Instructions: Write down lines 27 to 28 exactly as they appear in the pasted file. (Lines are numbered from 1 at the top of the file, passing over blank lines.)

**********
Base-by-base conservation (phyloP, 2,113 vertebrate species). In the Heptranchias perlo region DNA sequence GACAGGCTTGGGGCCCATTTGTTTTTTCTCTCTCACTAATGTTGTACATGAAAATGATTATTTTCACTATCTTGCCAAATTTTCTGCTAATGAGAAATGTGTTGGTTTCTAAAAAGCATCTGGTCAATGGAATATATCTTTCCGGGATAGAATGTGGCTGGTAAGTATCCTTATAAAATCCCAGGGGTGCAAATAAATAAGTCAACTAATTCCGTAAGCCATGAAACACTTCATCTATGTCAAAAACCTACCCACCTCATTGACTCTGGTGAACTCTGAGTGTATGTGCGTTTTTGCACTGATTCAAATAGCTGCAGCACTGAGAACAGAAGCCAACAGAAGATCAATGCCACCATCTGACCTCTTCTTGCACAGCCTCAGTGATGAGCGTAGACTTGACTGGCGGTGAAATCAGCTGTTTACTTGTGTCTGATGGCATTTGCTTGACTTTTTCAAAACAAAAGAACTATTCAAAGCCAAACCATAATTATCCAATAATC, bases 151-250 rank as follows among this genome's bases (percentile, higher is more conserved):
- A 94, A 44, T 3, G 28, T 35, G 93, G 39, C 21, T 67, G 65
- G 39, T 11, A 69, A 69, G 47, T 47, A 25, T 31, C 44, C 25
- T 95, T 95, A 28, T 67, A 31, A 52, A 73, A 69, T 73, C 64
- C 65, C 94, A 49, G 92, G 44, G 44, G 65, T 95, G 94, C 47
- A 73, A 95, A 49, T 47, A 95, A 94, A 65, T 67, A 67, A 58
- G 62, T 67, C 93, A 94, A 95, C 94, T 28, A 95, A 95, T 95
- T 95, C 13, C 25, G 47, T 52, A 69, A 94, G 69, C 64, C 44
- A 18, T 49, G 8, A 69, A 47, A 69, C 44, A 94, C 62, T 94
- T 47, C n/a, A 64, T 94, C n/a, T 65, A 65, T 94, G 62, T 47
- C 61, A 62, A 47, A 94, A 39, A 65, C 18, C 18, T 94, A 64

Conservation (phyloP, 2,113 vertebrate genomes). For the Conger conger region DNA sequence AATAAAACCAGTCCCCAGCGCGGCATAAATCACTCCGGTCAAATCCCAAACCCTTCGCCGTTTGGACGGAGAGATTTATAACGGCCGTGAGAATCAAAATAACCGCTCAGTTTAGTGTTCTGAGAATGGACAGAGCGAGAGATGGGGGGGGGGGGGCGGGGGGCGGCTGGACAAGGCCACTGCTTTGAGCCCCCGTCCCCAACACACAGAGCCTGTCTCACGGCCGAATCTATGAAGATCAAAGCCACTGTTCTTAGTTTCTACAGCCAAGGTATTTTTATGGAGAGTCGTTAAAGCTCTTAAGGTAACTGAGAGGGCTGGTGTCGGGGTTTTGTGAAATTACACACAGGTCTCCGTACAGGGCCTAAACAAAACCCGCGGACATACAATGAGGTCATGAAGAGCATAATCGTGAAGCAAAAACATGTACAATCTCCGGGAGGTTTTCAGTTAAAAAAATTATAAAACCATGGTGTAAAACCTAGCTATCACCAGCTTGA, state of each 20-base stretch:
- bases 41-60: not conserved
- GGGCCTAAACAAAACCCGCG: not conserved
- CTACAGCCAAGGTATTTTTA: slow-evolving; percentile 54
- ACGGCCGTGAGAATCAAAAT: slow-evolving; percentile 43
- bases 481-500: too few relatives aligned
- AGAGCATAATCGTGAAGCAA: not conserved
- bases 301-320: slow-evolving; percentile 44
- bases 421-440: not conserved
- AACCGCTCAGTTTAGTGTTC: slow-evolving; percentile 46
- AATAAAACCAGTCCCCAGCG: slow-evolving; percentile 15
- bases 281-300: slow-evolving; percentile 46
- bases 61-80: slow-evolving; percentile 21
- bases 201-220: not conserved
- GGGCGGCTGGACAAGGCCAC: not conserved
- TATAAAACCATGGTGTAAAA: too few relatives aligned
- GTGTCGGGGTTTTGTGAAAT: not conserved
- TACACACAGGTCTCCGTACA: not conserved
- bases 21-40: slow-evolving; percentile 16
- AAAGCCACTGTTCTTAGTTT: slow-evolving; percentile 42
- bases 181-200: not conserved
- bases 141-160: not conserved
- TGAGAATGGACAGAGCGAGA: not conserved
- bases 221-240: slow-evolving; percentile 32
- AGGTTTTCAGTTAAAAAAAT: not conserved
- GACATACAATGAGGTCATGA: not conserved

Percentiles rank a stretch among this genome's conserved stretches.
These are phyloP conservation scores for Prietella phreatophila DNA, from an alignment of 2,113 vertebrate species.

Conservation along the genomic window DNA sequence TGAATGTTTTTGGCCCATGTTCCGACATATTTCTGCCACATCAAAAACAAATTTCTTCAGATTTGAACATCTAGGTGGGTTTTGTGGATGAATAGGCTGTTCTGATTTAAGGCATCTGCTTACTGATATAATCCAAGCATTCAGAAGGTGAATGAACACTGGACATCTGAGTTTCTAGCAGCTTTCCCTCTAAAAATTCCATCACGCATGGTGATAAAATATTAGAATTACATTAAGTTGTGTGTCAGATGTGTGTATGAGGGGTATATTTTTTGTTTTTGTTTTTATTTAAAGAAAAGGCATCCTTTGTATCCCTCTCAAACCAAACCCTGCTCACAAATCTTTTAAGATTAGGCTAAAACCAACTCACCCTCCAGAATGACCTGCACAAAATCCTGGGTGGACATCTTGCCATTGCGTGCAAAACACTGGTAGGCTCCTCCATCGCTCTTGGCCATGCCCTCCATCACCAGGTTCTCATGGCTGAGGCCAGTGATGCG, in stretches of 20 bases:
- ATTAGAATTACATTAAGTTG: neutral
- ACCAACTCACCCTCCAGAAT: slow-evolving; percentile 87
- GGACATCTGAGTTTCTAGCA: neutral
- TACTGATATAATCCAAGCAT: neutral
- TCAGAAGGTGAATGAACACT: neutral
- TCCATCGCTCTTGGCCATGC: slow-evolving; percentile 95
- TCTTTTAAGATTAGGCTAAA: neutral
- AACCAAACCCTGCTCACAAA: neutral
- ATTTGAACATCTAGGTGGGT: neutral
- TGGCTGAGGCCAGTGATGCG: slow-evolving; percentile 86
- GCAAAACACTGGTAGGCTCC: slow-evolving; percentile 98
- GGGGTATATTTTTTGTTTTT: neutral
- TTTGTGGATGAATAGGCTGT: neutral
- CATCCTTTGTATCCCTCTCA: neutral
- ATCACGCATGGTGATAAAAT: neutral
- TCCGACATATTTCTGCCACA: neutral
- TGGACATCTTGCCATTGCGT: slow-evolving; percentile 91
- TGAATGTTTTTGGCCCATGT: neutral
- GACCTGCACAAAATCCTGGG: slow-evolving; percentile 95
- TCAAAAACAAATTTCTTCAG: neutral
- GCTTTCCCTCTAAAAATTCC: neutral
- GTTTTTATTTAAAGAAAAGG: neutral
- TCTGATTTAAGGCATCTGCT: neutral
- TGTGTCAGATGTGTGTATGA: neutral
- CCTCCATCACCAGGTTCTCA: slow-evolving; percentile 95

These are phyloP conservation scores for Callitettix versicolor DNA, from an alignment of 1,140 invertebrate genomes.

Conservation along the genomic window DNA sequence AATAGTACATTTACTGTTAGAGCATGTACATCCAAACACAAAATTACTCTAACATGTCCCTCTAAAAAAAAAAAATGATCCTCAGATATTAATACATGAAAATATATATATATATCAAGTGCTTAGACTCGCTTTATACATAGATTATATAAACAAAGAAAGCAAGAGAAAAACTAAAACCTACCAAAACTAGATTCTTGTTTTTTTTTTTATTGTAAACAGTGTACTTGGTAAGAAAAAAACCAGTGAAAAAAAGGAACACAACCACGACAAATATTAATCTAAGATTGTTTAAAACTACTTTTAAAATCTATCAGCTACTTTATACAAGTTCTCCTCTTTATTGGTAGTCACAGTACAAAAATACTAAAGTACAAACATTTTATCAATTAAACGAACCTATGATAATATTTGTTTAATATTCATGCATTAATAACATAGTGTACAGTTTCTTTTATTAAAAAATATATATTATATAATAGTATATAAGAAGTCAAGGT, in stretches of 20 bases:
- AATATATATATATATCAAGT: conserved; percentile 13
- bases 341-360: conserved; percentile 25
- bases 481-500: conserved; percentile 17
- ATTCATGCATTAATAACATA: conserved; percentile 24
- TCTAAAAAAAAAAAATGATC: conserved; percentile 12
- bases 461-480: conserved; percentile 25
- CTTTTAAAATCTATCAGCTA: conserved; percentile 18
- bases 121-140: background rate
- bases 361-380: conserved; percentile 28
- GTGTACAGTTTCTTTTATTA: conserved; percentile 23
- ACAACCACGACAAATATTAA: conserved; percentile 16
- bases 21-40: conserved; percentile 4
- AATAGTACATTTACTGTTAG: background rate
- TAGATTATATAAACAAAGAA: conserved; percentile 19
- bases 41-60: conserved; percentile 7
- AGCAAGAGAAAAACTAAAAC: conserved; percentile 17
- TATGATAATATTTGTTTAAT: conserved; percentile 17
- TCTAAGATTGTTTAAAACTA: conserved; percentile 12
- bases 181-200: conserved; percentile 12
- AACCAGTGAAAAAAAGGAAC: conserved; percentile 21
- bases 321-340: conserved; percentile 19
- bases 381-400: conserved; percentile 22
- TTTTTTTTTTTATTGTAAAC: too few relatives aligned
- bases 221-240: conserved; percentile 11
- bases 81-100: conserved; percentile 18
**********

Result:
- TATAAAACCATGGTGTAAAA: too few relatives aligned
- GTGTCGGGGTTTTGTGAAAT: not conserved